Later, during my watch shift, the mosquitoes came into play. A mosquito is a benthic sampling device that injects needles of various length into the seafloor to measure fluid flow rate within the sediments. Two of these devices, constructed by Theresa, were taken to the seafloor in a basket carried by Jason. They were carefully placed on the seafloor over a mat of Beggiatoa (chemolithoautotrophic colonial bacteria that use sulfide produced from methane consumption in their metabolism) covering an area of methane hydrates. The data from these devices allow us to understand how these bacteria get the elements needed to survive from the sediments below. The deployment process was very delicate, and everyone in the control van was tense for the duration of the process. As soon as the pin was pulled to drop the needles and the deployment was considered a success (after several hours of careful maneuvering) everyone erupted in cheers and sighs of relief.

After all this excitement, I slept in and took the day to read outside and sit on the bow of the ship enjoying the breeze as we continue on our 19 hour steam to Axial Seamount.

A gentle sea breeze
Coffee and a book to read
Relaxed on the ship

August 11, 2017

The midnight to four shift continues to be on my mind, and it dictates how I plan my daily activities. I sleep late and wake up for lunch if I’m not too tired. Honestly, it’s actually not too bad. Maybe I should always work at night. This schedule also allows me to spend my day catching up on some fun activities, like playing ping pong (which is a whole new game on a half-sized impromptu table with the ship rocking) or reading a book. I’ve also had the chance to help with deck activities and to collect animal specimens that tag along on the ride up with Jason.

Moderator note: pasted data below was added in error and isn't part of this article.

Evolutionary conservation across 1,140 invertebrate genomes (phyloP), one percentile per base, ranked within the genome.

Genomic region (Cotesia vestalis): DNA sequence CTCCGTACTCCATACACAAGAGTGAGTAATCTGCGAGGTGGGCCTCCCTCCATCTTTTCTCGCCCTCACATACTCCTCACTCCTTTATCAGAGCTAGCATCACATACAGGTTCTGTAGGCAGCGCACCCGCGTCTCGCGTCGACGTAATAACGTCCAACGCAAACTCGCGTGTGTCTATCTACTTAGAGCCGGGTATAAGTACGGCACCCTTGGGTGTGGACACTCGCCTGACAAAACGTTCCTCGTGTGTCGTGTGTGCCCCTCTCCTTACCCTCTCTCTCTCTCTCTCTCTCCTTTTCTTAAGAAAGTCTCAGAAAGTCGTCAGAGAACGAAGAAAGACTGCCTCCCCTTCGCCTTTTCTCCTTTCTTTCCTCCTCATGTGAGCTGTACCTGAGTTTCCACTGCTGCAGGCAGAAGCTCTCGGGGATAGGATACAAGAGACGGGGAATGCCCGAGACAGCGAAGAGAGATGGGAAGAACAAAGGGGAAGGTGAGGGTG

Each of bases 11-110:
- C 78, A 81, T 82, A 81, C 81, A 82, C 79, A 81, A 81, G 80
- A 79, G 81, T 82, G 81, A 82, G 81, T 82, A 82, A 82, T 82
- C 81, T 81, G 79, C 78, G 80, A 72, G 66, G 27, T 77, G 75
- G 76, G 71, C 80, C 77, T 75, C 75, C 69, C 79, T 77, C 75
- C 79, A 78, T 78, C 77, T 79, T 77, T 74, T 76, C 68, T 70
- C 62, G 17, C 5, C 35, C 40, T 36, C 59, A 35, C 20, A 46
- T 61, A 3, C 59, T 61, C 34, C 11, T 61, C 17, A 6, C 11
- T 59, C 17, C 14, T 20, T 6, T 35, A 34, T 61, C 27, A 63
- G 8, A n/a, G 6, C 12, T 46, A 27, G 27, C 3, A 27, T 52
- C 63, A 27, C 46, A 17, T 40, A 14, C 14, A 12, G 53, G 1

Sasha and I have collected and preserved two sea urchins and a sea star. We also found a pyrosome (a bioluminescent filter feeding tunicate colony) that came from the water column, but it was too large (and still alive) to keep, so we released it back to the depths. The site we’ve been sitting at today is above Southern Hydrate Ridge, a field of methane hydrates buried in the sea floor that release methane that feeds giant bacterial mats that span the area. One of the most impressive qualities of these sites, to me, is being able to physically see the interactions of bacteria and geochemistry.

A haiku made with assistance from Sasha and Chanelle about the day:

Pyrosome jelly
JASON surfaces again
Things are looking up

August 10, 2017

Today is the second full day we’ve been at sea. After boarding the ship on the 8th, we sat at the dock in Newport for a night, and waited to embark until the following morning at 0900. The weather has been mostly calm and predominately foggy, but even with small waves it takes a while to get past seasickness. I’m getting more used to the constant rocking but the queasiness still comes in waves.

Each of the students aboard in the science party sits a watch shift in the ROV (Jason) control van. My shift is from midnight to 0400 every morning. This was daunting at first, but the shift flew by as operations were continuous through the shift. It was amazing to be present, watching the coordination of the crew members in maneuvering Jason at the seafloor from the surface. Last night the operations during my shift were to place a new Benthic Experiment Package and recover one that had been placed the year before. This whole process takes about six hours if everything goes according to plan, and operations continue around the clock. Tasks that would seem very simple, such as opening a door can be much more complex when there are constant concerns of kicking up ooze from the bottom that can obscure visibility.

During the day, I wander around the ship helping with tasks if needed, such as spraying off recovered equipment, or just enjoying the calmness of the ocean and observing the albatross that have flocked around waiting for scraps. I try to take naps or read if I have free time. We’ll see what routine I get into as the leg continues. Hopefully the bouts of seasickness subside.

A haiku I wrote about obtaining sea legs:

When the whole world shakes,
Everything seems steady.
Always balancing.